Ok, back to our story. So! I got the plant stand cut, sanded, put together to be sure it will look right when complete. I take it apart to stain it because it is easier to stain, or paint, when it is in pieces. Its only four pieces, but experience taught me to do it this way. So stain is no big deal. You put the sealer on first, then put the stain on, wait a few minutes then wipe off the stain. You can do it again with the stain and it may get slightly darker the longer you leave it on, but you still have to wipe off the excess. Now wait until the next day and finish it with a nice top coat, like lacquer or polyurethane or, my favorite, shellac. I have used shellac on lots of stuff and it always turned out great. But nothing this big. The bottom shelf is 36 inches across and 6 inches wide. The middle is 24 inches across and the top is 12 inches across. So I get my can of Bulls Eye Shellac ready, get my brush, clean everything , and get started. Top shelf, no problem. Set it aside. Middle shelf, start brushing on the shellac. Putting it on lightly, it is dripping over the edges. I take my brush to touch up the edges and by the time I get back to the flat surface, it is drying and getting real sticky. So I hurry and try to finish the flat surface, but I make the mistake of going over a spot or two to "touch up" an area that looks not quite right. But this in not paint. You cannot do that. Ever! Leave it alone! Too late. There will be brush marks that will not fill in because it starting to set up completely. Ok, move on the big bottom shelf and work quickly. No good! The brush did not have enough shellac on it at times, and was too full other times. It is supposed to run together like most liquids, but this was setting up to fast and did not have time to "run". Oh brother!! Nothing to do but leave it set completely, which only takes a matter of hours, and see what it looks like. A couple hours later it looked awful. The middle and bottom shelves had places that looked untouched and other places had too much thickness. The top shelf looked great, but that was the smallest one.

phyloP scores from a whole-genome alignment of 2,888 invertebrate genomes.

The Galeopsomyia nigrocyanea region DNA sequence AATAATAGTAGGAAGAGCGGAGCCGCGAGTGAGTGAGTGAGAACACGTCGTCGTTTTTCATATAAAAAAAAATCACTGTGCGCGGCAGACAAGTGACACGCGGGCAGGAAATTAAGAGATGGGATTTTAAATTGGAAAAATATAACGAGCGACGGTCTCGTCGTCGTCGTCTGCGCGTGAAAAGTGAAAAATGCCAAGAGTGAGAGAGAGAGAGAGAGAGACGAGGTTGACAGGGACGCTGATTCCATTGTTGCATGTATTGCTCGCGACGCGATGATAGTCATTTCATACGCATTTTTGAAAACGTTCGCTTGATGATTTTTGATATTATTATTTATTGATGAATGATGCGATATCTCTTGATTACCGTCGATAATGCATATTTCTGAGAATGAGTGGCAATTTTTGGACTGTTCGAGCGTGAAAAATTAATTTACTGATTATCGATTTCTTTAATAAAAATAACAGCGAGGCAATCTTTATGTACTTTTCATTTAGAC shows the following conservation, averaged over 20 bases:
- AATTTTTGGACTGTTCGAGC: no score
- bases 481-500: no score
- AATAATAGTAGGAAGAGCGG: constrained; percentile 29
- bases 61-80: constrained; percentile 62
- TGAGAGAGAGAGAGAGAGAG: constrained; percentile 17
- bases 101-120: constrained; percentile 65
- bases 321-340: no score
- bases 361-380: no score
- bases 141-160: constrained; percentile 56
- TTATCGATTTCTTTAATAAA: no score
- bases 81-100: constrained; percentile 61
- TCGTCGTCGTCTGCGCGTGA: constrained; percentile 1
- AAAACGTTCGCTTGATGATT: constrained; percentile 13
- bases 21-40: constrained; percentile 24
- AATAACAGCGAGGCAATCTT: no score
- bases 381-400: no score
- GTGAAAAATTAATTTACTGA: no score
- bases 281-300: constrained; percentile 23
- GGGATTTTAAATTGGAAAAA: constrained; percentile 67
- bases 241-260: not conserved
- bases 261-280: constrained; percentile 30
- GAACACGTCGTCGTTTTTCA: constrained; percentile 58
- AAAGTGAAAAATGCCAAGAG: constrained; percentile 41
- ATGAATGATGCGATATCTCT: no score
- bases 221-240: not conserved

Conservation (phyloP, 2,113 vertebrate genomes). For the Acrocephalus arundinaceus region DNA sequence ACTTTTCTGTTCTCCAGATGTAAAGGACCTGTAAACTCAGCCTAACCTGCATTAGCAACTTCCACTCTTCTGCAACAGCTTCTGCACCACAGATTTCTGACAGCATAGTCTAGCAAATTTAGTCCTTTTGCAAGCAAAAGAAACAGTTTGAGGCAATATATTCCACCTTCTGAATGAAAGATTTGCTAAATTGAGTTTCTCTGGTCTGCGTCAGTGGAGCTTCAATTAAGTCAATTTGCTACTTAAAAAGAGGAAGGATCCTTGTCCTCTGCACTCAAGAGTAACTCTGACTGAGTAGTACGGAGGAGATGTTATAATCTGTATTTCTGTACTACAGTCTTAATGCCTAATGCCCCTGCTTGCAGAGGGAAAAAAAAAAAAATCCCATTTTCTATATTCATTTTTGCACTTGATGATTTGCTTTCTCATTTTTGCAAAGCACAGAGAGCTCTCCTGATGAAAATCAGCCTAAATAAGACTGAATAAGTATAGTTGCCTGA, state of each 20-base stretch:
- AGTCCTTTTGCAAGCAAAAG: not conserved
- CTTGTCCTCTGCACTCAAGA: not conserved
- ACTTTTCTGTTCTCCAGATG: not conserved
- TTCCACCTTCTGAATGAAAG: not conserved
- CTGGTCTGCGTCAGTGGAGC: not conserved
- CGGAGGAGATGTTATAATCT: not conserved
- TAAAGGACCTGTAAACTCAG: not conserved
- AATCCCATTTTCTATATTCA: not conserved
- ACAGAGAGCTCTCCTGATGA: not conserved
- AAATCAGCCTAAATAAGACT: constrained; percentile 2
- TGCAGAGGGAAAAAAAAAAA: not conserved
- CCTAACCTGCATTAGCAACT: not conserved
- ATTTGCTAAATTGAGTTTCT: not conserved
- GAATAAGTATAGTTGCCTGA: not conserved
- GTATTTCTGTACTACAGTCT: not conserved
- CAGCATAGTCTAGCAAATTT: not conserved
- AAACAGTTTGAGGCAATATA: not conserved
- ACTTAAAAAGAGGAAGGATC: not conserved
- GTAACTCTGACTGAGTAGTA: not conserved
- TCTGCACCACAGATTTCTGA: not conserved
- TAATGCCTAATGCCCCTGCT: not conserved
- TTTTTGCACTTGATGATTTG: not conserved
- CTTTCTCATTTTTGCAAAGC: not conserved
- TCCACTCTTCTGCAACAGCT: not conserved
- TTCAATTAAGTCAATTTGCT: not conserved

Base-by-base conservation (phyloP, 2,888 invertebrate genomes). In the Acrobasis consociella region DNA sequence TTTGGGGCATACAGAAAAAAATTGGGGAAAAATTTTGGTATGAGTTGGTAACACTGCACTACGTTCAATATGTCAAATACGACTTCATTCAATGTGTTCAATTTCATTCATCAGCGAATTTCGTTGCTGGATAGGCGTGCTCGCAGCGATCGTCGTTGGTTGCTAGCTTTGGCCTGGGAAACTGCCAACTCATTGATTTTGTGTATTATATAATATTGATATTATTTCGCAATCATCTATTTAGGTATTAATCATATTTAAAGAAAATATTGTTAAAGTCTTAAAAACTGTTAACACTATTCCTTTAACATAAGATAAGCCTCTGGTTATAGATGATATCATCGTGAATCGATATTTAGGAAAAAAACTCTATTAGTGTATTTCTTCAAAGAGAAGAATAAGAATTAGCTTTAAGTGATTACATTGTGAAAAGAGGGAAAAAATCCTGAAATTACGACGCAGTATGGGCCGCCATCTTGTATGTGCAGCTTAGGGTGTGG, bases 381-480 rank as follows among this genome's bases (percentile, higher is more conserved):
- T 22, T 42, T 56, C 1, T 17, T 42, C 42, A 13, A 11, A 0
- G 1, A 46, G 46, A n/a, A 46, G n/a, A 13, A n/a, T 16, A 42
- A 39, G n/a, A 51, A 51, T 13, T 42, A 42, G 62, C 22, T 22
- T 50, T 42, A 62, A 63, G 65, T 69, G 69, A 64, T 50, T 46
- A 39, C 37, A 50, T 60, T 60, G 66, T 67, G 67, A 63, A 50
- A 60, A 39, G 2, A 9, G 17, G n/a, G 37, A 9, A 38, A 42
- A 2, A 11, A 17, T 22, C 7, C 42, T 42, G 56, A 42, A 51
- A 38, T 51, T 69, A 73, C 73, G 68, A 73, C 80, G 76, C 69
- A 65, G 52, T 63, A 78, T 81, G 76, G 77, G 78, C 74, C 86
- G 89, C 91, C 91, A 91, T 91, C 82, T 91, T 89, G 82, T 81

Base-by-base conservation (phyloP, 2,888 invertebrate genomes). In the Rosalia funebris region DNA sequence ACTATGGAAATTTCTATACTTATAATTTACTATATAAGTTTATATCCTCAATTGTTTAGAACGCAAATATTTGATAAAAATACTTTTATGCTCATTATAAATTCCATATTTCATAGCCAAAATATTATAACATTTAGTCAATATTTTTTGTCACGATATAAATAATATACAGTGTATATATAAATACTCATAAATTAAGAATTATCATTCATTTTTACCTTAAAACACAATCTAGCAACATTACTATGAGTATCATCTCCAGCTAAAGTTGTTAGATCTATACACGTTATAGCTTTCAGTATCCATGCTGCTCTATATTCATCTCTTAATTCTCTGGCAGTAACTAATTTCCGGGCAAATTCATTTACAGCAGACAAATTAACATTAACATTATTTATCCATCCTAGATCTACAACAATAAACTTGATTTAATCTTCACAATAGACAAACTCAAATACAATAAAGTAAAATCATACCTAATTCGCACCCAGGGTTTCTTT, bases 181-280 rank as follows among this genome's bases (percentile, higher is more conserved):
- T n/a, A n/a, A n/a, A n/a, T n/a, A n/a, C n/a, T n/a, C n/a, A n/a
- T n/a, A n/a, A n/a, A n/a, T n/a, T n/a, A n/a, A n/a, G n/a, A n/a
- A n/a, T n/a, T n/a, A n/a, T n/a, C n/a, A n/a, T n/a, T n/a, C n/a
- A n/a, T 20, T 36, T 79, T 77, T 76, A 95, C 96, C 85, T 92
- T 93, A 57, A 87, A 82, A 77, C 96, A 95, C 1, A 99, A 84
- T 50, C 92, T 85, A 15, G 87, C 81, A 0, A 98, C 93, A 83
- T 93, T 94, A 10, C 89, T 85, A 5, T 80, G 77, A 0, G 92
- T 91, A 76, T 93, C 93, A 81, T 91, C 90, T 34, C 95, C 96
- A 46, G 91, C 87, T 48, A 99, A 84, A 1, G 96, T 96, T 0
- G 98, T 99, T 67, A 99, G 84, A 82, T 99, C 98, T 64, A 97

So I was listening to Triv on the radio and he was getting under my skin as usual, but it is the only station I can get on my junkie radio in the basement, plus this situation in front of me and it is a rough day for the brain. Shellac is supposed to be so forgiving, that all you have to do is go over the whole thing again. Just go right over! So I did! Double brother!! I just do not understand. I have used this before, so what is different? Is the piece too large? Should I not do the whole thing at once? There is a show on PBS called "Rough Cut" starring Tommy MacDonald (Tommy Mac). Great guy, great show from Boston and he has that accent that you know where he's from immediately. Reason I mention him is, I saw him do an entire dining room table in shellac and it was gorgeous. But I do remember that he sanded it afterwards and then waxed it. I think I had better watch that episode again, because I definitely have done something wrong.

So now, in order to get it done and be nice like it should be, I will sand away all the shellac, because it has a waxy base and polyurethane and shellac do not play well together. So I power sand it with a vibration sander, being careful not to stay in one place too long because it will get gummy from the friction. This would happen even if you did it by hand because the friction between the paper and the piece gets pretty hot and melts the finish no matter what it is, so we have to keep moving around and just take your time. Finally, after getting all the shellac and a lot of the stain removed, we will stain it once more and the apply the polyurethane, let dry overnight, lightly sand again and put on one more coat of polyurethane. That should do it, then we can put it back together for the last time and it should look really nice and be very functional. But it should not have been that difficult! Something I did made it harder than it should have been. I will make something smaller, like a step stool, slap on some shellac to make sure I still know how and take it from there. So, if you will excuse me, I have to go find Tommy Mac on PBS and see where I went wrong. God Bless America!